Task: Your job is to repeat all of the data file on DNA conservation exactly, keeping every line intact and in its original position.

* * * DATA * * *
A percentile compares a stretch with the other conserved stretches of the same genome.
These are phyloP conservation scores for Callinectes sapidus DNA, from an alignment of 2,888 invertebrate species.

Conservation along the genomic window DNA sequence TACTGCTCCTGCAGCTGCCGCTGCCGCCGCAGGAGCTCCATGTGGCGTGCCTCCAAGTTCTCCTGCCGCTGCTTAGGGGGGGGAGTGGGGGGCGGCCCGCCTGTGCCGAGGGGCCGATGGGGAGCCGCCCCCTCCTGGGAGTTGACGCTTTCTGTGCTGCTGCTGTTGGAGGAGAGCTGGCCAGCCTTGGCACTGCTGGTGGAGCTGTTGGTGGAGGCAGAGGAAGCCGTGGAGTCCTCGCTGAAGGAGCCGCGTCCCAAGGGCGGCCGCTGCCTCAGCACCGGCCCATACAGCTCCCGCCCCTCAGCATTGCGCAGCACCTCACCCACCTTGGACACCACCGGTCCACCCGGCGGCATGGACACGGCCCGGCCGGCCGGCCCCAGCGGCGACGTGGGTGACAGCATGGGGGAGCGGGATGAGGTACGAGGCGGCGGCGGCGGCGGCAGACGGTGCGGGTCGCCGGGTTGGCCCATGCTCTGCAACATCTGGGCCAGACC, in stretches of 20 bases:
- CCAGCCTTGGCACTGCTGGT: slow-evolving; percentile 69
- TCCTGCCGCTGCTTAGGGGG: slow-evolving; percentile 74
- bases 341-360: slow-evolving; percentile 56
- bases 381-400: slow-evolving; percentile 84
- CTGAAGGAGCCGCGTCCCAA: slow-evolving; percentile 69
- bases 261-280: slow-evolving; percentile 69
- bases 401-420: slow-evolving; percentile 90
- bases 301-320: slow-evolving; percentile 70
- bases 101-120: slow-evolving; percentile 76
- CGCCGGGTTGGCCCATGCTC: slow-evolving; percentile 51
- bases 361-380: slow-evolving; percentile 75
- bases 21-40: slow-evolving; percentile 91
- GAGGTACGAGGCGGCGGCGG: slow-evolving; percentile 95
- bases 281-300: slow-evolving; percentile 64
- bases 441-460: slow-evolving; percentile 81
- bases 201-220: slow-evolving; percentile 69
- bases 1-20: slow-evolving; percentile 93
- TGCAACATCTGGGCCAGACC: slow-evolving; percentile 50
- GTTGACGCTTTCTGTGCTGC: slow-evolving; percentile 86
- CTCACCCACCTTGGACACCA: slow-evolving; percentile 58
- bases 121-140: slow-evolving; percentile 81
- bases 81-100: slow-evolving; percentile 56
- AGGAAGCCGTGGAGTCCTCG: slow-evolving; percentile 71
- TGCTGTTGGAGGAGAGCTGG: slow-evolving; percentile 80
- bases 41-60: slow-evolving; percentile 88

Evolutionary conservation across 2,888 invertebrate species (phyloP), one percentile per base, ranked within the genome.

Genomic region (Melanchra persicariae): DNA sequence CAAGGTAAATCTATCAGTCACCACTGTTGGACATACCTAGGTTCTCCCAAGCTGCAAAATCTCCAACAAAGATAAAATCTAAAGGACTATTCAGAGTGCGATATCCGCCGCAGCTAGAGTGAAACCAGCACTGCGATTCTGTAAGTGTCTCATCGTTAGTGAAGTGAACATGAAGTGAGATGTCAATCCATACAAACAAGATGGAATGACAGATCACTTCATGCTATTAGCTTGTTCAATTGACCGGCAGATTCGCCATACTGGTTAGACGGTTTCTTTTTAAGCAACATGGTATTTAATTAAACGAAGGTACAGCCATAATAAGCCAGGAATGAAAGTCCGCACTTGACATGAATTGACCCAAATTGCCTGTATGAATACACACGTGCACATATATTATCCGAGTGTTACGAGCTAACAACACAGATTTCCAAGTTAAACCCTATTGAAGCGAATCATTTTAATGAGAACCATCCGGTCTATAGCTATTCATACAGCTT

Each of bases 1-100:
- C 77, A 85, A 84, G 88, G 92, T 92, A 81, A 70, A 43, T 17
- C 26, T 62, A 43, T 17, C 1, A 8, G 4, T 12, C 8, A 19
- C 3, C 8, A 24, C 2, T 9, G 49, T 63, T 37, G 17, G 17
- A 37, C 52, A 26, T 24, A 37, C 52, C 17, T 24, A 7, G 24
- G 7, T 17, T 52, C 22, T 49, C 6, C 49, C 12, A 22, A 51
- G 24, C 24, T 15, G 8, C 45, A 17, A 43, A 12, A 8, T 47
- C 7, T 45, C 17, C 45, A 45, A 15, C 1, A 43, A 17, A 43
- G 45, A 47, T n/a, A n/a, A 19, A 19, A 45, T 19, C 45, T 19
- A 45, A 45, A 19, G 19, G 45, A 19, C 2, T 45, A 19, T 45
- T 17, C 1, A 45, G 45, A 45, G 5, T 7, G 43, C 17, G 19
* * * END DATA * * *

A percentile compares a stretch with the other conserved stretches of the same genome.
These are phyloP conservation scores for Callinectes sapidus DNA, from an alignment of 2,888 invertebrate species.

Conservation along the genomic window DNA sequence TACTGCTCCTGCAGCTGCCGCTGCCGCCGCAGGAGCTCCATGTGGCGTGCCTCCAAGTTCTCCTGCCGCTGCTTAGGGGGGGGAGTGGGGGGCGGCCCGCCTGTGCCGAGGGGCCGATGGGGAGCCGCCCCCTCCTGGGAGTTGACGCTTTCTGTGCTGCTGCTGTTGGAGGAGAGCTGGCCAGCCTTGGCACTGCTGGTGGAGCTGTTGGTGGAGGCAGAGGAAGCCGTGGAGTCCTCGCTGAAGGAGCCGCGTCCCAAGGGCGGCCGCTGCCTCAGCACCGGCCCATACAGCTCCCGCCCCTCAGCATTGCGCAGCACCTCACCCACCTTGGACACCACCGGTCCACCCGGCGGCATGGACACGGCCCGGCCGGCCGGCCCCAGCGGCGACGTGGGTGACAGCATGGGGGAGCGGGATGAGGTACGAGGCGGCGGCGGCGGCGGCAGACGGTGCGGGTCGCCGGGTTGGCCCATGCTCTGCAACATCTGGGCCAGACC, in stretches of 20 bases:
- CCAGCCTTGGCACTGCTGGT: slow-evolving; percentile 69
- TCCTGCCGCTGCTTAGGGGG: slow-evolving; percentile 74
- bases 341-360: slow-evolving; percentile 56
- bases 381-400: slow-evolving; percentile 84
- CTGAAGGAGCCGCGTCCCAA: slow-evolving; percentile 69
- bases 261-280: slow-evolving; percentile 69
- bases 401-420: slow-evolving; percentile 90
- bases 301-320: slow-evolving; percentile 70
- bases 101-120: slow-evolving; percentile 76
- CGCCGGGTTGGCCCATGCTC: slow-evolving; percentile 51
- bases 361-380: slow-evolving; percentile 75
- bases 21-40: slow-evolving; percentile 91
- GAGGTACGAGGCGGCGGCGG: slow-evolving; percentile 95
- bases 281-300: slow-evolving; percentile 64
- bases 441-460: slow-evolving; percentile 81
- bases 201-220: slow-evolving; percentile 69
- bases 1-20: slow-evolving; percentile 93
- TGCAACATCTGGGCCAGACC: slow-evolving; percentile 50
- GTTGACGCTTTCTGTGCTGC: slow-evolving; percentile 86
- CTCACCCACCTTGGACACCA: slow-evolving; percentile 58
- bases 121-140: slow-evolving; percentile 81
- bases 81-100: slow-evolving; percentile 56
- AGGAAGCCGTGGAGTCCTCG: slow-evolving; percentile 71
- TGCTGTTGGAGGAGAGCTGG: slow-evolving; percentile 80
- bases 41-60: slow-evolving; percentile 88

Evolutionary conservation across 2,888 invertebrate species (phyloP), one percentile per base, ranked within the genome.

Genomic region (Melanchra persicariae): DNA sequence CAAGGTAAATCTATCAGTCACCACTGTTGGACATACCTAGGTTCTCCCAAGCTGCAAAATCTCCAACAAAGATAAAATCTAAAGGACTATTCAGAGTGCGATATCCGCCGCAGCTAGAGTGAAACCAGCACTGCGATTCTGTAAGTGTCTCATCGTTAGTGAAGTGAACATGAAGTGAGATGTCAATCCATACAAACAAGATGGAATGACAGATCACTTCATGCTATTAGCTTGTTCAATTGACCGGCAGATTCGCCATACTGGTTAGACGGTTTCTTTTTAAGCAACATGGTATTTAATTAAACGAAGGTACAGCCATAATAAGCCAGGAATGAAAGTCCGCACTTGACATGAATTGACCCAAATTGCCTGTATGAATACACACGTGCACATATATTATCCGAGTGTTACGAGCTAACAACACAGATTTCCAAGTTAAACCCTATTGAAGCGAATCATTTTAATGAGAACCATCCGGTCTATAGCTATTCATACAGCTT

Each of bases 1-100:
- C 77, A 85, A 84, G 88, G 92, T 92, A 81, A 70, A 43, T 17
- C 26, T 62, A 43, T 17, C 1, A 8, G 4, T 12, C 8, A 19
- C 3, C 8, A 24, C 2, T 9, G 49, T 63, T 37, G 17, G 17
- A 37, C 52, A 26, T 24, A 37, C 52, C 17, T 24, A 7, G 24
- G 7, T 17, T 52, C 22, T 49, C 6, C 49, C 12, A 22, A 51
- G 24, C 24, T 15, G 8, C 45, A 17, A 43, A 12, A 8, T 47
- C 7, T 45, C 17, C 45, A 45, A 15, C 1, A 43, A 17, A 43
- G 45, A 47, T n/a, A n/a, A 19, A 19, A 45, T 19, C 45, T 19
- A 45, A 45, A 19, G 19, G 45, A 19, C 2, T 45, A 19, T 45
- T 17, C 1, A 45, G 45, A 45, G 5, T 7, G 43, C 17, G 19